THE SYNOD ON THE FAMILY AND SOCIALIST INCULTURATION - by Marielena Montesino de StuartInculturation is a term that refers to the adaptation of the way Church teachings are presented to non-Christian cultures, and to the influence of those cultures on the evolution of these teachings.

Let’s examine this “inculturation” process– this rather peculiar and impractical way of “uniting” Catholics– which has been backfiring for more than fifty years.

The Synod on the Family

The Synod on the Family in Rome represents, in my opinion, the epitome of the confusion created by the socialists during the Second Vatican Council (1962-65). This Synod sounds more like one of those New Age “group energy” sessions trying to bring people together under one vibe, by pushing the idea that cultures can influence change in the teachings of the Church– in other words, the infamous “inculturation” approach. One could also call this “socialist indoctrination.”

Having cultures change the Church was not the idea that St. Paul had, nor was this the idea that led to the martyrdom of millions of Christians for more than 2000 years! It is the other way around!

The confusion of this Synod is further manifested in the contradictory statements made by Francis at the conclusion of the meetings:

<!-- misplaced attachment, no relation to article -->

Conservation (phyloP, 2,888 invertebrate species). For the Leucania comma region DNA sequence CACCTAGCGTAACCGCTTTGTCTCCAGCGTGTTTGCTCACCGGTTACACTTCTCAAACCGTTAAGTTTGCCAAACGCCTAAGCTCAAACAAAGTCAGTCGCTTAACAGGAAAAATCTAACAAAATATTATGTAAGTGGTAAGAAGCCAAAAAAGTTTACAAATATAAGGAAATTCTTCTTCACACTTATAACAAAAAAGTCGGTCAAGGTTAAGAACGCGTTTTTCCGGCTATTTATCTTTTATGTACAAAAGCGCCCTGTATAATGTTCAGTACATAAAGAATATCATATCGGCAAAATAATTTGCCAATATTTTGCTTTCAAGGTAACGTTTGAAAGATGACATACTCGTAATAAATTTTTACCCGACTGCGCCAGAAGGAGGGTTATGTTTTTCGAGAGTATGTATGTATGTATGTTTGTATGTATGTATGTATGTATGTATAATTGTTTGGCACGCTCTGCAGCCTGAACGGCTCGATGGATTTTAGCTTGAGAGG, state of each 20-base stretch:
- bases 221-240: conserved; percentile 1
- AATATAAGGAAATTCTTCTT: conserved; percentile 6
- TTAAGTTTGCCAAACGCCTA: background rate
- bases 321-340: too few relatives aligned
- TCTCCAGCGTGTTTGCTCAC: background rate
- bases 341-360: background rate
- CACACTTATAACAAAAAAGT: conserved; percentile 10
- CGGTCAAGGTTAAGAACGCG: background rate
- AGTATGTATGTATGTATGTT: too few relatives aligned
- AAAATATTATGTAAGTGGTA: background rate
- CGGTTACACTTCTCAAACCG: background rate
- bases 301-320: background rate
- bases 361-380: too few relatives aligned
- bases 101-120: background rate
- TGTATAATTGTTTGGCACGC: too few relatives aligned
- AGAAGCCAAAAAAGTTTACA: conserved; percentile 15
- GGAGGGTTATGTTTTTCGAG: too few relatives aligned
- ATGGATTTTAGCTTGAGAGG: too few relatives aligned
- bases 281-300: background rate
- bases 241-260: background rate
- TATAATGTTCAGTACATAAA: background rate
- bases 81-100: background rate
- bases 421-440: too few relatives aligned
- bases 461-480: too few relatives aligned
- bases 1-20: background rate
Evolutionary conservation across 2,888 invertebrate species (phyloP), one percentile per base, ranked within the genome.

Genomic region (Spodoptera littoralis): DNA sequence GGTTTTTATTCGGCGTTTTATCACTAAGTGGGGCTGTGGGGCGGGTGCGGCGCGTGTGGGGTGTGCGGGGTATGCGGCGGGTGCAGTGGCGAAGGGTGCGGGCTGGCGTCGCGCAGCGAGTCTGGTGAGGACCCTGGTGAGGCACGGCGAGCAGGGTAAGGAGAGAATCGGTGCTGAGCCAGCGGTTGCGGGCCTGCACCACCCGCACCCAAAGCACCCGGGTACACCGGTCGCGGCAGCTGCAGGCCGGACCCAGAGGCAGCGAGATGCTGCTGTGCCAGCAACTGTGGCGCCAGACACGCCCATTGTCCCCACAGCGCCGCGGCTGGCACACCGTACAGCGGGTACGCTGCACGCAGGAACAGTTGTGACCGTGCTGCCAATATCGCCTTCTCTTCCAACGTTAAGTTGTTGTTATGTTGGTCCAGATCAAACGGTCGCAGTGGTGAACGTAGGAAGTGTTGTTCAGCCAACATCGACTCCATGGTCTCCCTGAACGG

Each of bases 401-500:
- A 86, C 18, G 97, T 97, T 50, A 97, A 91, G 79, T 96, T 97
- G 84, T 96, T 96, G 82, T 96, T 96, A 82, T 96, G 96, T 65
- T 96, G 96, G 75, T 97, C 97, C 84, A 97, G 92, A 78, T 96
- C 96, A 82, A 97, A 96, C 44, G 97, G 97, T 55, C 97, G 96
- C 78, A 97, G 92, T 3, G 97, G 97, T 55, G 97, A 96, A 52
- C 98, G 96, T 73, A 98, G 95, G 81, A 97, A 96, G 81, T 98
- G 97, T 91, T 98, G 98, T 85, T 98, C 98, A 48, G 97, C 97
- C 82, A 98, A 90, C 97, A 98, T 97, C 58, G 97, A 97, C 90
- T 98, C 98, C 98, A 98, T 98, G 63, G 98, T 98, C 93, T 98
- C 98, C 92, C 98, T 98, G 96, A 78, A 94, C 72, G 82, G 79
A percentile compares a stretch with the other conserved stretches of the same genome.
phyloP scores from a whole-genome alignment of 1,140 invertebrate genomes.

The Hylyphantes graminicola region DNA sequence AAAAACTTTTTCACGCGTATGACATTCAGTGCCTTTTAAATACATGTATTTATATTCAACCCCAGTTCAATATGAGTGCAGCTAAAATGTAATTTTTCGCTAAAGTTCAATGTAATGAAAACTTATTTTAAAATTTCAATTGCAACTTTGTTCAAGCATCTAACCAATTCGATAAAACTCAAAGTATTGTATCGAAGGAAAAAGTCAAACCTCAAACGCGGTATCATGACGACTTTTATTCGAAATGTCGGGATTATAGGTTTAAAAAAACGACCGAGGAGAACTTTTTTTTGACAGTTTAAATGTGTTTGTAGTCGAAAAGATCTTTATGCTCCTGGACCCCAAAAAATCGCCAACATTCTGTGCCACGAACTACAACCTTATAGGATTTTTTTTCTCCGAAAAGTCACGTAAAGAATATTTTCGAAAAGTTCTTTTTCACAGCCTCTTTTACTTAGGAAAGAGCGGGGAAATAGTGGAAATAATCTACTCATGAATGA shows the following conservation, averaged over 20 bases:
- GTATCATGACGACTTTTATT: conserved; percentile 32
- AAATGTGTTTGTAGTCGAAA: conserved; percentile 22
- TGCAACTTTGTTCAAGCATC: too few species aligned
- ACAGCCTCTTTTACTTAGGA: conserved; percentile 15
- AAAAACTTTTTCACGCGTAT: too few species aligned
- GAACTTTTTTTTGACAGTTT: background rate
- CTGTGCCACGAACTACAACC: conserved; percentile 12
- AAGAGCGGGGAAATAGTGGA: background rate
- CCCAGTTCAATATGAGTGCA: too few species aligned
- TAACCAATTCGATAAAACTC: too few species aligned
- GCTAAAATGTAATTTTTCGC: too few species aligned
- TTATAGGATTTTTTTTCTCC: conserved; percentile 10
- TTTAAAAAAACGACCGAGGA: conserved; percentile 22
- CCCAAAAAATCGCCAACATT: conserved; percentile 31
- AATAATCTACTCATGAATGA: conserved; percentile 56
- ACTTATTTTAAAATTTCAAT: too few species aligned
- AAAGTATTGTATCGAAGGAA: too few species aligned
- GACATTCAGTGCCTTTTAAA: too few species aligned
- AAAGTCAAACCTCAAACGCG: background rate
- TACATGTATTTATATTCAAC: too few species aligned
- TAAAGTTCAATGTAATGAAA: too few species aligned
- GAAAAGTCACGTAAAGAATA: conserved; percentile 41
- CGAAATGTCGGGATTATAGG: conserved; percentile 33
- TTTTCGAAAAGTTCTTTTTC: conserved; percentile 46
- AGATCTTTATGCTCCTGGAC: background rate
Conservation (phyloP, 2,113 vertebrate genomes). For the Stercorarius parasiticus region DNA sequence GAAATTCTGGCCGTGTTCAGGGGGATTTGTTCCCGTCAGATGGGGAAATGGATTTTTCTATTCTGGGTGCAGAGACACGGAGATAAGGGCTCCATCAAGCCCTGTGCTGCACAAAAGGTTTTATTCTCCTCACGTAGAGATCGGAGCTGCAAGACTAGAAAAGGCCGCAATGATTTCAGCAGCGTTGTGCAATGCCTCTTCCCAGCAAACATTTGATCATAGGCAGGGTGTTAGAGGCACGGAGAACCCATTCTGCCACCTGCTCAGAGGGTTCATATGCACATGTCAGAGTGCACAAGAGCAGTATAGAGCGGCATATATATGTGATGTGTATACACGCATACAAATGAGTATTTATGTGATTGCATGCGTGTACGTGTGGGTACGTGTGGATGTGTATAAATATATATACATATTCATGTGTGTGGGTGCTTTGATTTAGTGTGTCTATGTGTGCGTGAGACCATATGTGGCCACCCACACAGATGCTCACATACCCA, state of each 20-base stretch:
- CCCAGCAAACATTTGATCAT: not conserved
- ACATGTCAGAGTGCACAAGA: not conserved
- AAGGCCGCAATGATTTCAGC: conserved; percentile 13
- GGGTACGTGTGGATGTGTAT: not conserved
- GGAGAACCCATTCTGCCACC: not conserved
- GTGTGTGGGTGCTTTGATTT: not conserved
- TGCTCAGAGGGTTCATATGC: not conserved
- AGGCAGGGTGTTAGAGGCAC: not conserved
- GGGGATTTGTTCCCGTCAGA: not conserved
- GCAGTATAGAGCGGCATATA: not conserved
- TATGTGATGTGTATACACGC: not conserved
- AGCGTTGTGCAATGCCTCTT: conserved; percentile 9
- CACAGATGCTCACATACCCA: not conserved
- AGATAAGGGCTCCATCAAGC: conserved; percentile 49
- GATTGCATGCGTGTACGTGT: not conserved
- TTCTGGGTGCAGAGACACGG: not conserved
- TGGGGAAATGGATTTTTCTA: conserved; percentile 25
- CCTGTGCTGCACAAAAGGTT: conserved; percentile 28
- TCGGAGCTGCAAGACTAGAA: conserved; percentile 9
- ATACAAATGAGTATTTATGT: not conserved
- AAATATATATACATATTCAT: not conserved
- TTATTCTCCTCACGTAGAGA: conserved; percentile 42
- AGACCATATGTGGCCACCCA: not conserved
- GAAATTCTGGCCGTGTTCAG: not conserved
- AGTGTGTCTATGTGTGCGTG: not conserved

“And – apart from dogmatic questions clearly defined by the Church’s Magisterium – we have also seen that what seems normal for a bishop on one continent, is considered strange and almost scandalous for a bishop from another; what is considered a violation of a right in one society is an evident and inviolable rule in another; what for some is freedom of conscience is for others simply confusion. Cultures are in fact quite diverse, and each general principle needs to be inculturated, if it is to be respected and applied. (2) The 1985 Synod, which celebrated the twentieth anniversary of the conclusion of the Second Vatican Council, spoke of inculturation as “the intimate transformation of authentic cultural values through their integration in Christianity, and the taking root of Christianity in the various human cultures”. (3) Inculturation does not weaken true values, but demonstrates their true strength and authenticity, since they adapt without changing; indeed they quietly and gradually transform the different cultures.”